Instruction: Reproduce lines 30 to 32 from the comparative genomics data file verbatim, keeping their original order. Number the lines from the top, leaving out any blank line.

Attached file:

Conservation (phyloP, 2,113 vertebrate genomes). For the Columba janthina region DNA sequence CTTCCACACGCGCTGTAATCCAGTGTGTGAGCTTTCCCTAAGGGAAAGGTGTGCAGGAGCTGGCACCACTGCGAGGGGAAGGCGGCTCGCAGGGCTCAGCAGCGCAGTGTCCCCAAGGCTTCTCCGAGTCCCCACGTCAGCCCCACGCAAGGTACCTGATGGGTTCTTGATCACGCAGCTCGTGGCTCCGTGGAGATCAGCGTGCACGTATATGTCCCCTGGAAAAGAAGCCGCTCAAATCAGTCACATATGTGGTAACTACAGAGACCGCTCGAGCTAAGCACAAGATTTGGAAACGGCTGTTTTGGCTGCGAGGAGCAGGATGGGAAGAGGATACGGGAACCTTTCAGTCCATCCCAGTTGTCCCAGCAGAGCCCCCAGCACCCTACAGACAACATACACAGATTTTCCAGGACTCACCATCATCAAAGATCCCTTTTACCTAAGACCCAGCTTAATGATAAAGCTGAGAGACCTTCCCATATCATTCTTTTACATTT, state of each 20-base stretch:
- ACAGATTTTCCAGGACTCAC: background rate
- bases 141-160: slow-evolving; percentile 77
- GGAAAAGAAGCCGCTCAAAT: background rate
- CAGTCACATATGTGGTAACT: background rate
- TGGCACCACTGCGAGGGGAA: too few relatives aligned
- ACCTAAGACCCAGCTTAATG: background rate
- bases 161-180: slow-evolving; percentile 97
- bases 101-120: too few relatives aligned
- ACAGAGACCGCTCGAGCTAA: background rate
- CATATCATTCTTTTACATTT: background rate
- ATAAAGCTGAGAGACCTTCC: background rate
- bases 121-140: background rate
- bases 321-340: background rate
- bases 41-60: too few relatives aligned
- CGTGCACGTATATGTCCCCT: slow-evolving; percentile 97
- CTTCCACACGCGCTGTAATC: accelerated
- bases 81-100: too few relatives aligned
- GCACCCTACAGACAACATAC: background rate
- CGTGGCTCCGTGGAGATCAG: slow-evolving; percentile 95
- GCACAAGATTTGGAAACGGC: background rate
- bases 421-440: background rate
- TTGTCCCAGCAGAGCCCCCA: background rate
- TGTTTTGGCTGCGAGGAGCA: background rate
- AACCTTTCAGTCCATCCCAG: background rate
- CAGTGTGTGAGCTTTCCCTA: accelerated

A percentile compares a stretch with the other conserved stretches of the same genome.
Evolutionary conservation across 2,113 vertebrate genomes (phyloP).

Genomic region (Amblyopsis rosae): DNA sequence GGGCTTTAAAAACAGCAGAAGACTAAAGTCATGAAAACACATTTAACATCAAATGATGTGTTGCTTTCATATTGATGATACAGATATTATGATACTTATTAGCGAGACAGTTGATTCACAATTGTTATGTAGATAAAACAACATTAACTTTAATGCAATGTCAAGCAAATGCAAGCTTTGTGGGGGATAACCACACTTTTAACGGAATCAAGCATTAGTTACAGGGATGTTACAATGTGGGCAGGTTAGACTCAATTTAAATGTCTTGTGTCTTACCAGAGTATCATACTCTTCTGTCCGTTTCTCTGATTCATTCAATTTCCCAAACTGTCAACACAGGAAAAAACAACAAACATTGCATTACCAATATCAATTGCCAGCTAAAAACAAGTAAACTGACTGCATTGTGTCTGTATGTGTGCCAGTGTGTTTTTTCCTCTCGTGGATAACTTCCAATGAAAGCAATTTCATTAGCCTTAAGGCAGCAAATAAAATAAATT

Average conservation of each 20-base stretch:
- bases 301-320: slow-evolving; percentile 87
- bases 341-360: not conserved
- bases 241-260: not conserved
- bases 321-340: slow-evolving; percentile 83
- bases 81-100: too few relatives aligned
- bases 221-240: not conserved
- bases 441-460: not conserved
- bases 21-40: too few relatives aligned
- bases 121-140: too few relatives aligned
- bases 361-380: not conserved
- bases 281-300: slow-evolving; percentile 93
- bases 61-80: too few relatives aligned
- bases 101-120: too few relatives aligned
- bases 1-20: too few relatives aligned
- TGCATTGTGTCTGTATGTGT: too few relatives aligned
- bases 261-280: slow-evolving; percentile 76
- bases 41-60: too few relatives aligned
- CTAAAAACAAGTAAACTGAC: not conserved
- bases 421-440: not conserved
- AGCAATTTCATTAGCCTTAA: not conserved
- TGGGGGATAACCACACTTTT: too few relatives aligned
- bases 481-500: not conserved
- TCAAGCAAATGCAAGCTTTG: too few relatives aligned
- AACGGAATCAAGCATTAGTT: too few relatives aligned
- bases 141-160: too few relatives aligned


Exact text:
Average conservation of each 20-base stretch:
- bases 301-320: slow-evolving; percentile 87
- bases 341-360: not conserved